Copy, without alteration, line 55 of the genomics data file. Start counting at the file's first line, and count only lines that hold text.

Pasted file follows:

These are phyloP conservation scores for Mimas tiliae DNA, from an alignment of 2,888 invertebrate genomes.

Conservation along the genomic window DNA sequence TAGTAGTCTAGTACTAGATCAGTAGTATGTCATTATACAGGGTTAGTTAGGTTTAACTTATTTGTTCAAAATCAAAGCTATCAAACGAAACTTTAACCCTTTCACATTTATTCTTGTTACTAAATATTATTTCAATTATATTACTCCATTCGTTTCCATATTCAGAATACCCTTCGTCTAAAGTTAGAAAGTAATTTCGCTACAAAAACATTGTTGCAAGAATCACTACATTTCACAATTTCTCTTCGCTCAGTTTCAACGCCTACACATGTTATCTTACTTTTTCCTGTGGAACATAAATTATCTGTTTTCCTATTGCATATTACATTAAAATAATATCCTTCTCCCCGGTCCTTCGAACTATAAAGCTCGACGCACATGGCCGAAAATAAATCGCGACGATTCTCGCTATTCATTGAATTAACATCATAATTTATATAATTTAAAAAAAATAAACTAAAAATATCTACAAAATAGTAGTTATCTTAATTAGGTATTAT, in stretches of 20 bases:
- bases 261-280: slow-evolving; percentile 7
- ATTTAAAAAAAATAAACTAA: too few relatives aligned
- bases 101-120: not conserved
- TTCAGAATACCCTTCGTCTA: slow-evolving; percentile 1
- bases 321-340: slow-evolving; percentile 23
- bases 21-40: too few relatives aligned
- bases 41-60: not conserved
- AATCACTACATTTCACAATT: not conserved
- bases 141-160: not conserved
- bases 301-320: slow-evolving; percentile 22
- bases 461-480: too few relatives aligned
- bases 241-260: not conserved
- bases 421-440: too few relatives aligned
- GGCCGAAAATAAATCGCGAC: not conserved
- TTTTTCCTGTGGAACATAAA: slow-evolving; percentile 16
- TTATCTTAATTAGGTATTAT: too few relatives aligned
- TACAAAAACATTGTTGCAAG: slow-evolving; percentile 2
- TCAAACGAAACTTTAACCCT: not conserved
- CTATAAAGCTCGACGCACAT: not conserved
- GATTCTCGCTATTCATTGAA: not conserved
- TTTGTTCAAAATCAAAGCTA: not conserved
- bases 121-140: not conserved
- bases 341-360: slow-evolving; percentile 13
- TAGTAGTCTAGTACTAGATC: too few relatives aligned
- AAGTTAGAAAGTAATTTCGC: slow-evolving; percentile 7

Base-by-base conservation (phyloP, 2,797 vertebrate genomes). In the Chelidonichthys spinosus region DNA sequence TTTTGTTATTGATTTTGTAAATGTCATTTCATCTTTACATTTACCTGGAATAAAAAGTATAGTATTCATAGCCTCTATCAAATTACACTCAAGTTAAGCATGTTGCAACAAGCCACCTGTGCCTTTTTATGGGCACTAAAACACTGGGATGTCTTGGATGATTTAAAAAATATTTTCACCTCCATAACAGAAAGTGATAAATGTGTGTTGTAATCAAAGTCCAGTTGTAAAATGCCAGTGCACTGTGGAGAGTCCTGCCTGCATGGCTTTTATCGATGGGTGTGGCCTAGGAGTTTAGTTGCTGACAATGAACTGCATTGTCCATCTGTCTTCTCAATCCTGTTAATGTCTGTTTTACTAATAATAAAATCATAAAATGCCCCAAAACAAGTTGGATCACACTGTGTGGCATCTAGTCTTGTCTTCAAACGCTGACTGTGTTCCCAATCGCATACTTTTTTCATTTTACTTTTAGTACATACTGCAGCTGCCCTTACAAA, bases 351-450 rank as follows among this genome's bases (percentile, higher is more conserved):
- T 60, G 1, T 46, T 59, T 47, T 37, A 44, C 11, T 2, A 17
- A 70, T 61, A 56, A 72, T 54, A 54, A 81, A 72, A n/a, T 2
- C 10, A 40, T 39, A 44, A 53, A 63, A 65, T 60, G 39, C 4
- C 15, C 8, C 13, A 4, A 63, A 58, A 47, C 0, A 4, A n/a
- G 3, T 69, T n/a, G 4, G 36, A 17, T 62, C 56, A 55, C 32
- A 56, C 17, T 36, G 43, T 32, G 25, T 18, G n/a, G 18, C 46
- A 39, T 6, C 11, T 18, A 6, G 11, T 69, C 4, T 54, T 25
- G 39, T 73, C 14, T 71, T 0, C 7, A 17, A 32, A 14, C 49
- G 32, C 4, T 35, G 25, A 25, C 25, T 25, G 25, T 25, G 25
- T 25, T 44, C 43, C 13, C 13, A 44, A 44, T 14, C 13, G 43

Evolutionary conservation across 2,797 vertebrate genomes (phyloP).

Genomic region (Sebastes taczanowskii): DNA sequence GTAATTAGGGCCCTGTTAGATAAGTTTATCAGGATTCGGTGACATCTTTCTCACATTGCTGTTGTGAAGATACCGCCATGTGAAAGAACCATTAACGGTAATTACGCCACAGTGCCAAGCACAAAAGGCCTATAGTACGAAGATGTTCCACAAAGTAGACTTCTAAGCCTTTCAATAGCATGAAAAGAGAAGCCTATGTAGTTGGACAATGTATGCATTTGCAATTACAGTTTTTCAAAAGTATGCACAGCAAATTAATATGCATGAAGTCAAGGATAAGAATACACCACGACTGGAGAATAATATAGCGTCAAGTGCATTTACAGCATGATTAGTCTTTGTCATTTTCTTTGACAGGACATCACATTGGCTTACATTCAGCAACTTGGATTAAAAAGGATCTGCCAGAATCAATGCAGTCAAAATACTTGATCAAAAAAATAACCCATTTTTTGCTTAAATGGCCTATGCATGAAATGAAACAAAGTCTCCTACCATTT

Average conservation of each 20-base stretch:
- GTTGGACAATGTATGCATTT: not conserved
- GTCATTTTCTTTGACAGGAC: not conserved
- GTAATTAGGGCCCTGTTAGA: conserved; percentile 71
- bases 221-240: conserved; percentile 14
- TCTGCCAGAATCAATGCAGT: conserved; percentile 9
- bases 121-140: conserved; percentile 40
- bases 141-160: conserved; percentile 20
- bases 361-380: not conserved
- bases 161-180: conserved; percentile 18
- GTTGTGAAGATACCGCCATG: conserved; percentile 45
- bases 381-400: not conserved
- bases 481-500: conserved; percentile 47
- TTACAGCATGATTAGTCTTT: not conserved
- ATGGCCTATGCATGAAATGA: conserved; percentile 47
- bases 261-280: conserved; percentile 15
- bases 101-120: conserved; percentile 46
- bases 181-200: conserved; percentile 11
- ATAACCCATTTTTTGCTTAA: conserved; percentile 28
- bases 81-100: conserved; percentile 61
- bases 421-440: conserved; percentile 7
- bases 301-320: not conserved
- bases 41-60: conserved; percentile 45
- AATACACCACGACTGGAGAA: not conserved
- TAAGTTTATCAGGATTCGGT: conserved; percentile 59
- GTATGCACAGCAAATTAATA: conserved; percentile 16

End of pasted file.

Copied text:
- ATGGCCTATGCATGAAATGA: conserved; percentile 47